An anti-gentrification campaign is uniting Bo Kaap, a small, once homogeneous Cape-Malay Muslim neighbourhood in the centre of Cape Town in South Africa.
Some life-long residents, like Natheema Jacobs, see the economic potential of the changes taking place but lament the disharmony they have brought to this once close-knit community. She wants to protect her heritage, which she feels is under threat.
What "attracts a lot of white families into Bo Kaap is because they actually like the community... it's a lovely community to be a part of." says Natheema. Ironically, it is this desirability that threatens its survival.
It's not that simple, argues urbanist Edgar Pieterse. A professor at the University of Cape Town, Edgar grew up in the city too. Unlike Natheema, he grew up in the Cape Flats on the periphery of the city. His family was one of many mixed-race and black families forced out of the city centre during apartheid. "What Bo Kaap represents is the condition of exception created for some of the early slave communities and free slaves in particular (during the apartheid era)", he says. The city, its residents, and developers need to contend and deal with this history. To look at what's happening in Bo Kaap merely as gentrification simplifies an otherwise complex history and story. There are multiple other factors at play.
Could both Natheema and Edgar be right? This is the question we look at in episode one of The City Show.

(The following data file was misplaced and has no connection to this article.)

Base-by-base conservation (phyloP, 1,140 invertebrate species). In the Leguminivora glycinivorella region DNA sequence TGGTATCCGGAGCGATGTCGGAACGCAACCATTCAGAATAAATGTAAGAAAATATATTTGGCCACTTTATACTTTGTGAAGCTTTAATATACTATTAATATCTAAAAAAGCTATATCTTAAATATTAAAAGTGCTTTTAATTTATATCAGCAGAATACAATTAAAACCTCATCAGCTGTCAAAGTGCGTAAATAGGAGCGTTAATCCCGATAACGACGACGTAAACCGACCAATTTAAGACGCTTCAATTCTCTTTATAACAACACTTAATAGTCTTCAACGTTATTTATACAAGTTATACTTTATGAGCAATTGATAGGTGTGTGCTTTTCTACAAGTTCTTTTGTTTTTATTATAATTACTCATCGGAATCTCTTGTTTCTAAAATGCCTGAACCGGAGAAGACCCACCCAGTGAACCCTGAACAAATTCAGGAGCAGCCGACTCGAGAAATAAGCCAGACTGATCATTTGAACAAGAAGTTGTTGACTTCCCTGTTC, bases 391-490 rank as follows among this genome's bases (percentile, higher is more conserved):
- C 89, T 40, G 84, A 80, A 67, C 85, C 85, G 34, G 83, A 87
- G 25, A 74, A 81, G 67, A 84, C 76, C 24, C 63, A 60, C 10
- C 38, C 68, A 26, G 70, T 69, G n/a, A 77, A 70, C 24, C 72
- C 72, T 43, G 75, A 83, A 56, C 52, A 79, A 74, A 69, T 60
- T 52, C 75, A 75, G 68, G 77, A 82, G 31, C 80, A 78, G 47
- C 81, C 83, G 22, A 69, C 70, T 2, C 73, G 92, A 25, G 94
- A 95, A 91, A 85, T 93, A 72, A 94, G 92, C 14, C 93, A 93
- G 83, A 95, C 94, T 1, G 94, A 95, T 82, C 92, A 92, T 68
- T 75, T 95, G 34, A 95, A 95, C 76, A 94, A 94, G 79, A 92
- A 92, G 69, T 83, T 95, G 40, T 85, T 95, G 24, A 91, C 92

(THEME MUSIC: OPEN)
Natheema Jacobs: SO AS YOU DRIVE YOU WILL SEE THIS LITTLE SUBURB THAT HAS LOTSA HILLS SO IT’S NOT A FLAT AREA… LIKE IT’S ON SIGNAL HILL….IT IS JUST ABOVE A VERY BUSY CITY…
Tau: Hello, I’m Tau Tavengwa. This is The City Show — a podcast series about the forces reshaping cities across the global South. Welcome
Dhashen: And I’m Dhashen Moodley. In our first episode, we visit Bo Kaap, a picturesque little neighbourhood of about 6 thousand people tucked against Cape Town’s Table Mountain in South Africa…
Natheema Jacobs: I DON’T THINK YOU’LL BE ABLE TO MISS BO KAAP BECAUSE YOU WILL HAVE BO KAAP ON EITHER YOUR LEFT OR RIGHT SIDE, DEPENDING ON WHETHER YOU’RE DRIVING TO THE SEA OR MOUNTAIN…
Dhashen: Bo Kaap is famous for its candy-coloured houses — perfect for instagram. BUT…things are changing.
Dhashen: It’s gentrifying... and for the last 15 years, new buildings have been popping up all over the neighbourhood...
Natheema Jacobs: AND WE NEVER SEE THE RESIDENTS.... IT’S AN APARTMENT BLOCK ... SO THEY DON'T ADD ANY VALUE
Tau: We are also going to speak to an expert to help us understand what is going ON?? What we find out in the process is pretty interesting
Dhashen: This is what we will do in each episode of The City Show. We’ll tell you a story you might already know, then pull at its edges a little to see what the fuller picture looks like. As we are learning... it's often complicated.
(BLEND ABOVE TRACK WITH CLIP)
Edgar Pieterse: YEAH, THAT'S FINE. SO THAT'S THE ONE QUESTION I WANTED TO SEE... IN THE ANSWERS…. YOU DON'T MIND.... SO, YOU WANT ME TO BE EXPANSIVE AND NOT BE….
Edgar Pieterse: YOU'RE NOT TRYING TO GET TWO MINUTES OF AUDIO, RIGHT?
Tau: IT”S A TRICKY THING I WAS JUST ABOUT TO SAY
Dhashen: Now, most stories about gentrifying neighbourhoods like Bo Kaap are about the original residents being forced out...and how it changes a community.
Natheema Jacobs: I DON'T THINK WE ACTUALLY REALISE JUST HOW PRECIOUS IT IS UNTIL WE'VE GOT PEOPLE FROM THE OUTSIDE MOVING IN SAYING, YOU KNOW WHAT, THIS IS REALLY NICE THAT YOU CAN HAVE THIS…. THIS CONNECTEDNESS…(FADE UNDER DM TRACK)... YOU WANNA KNOW HOW...
Dhashen : Natheema Jacobs remembers playing on the cobblestone streets of Bo-Kaap as a child. Today, it’s filled with tourists. Some of these newcomers are even moving there, in search of something. Perhaps, it’s THAT feeling of belonging?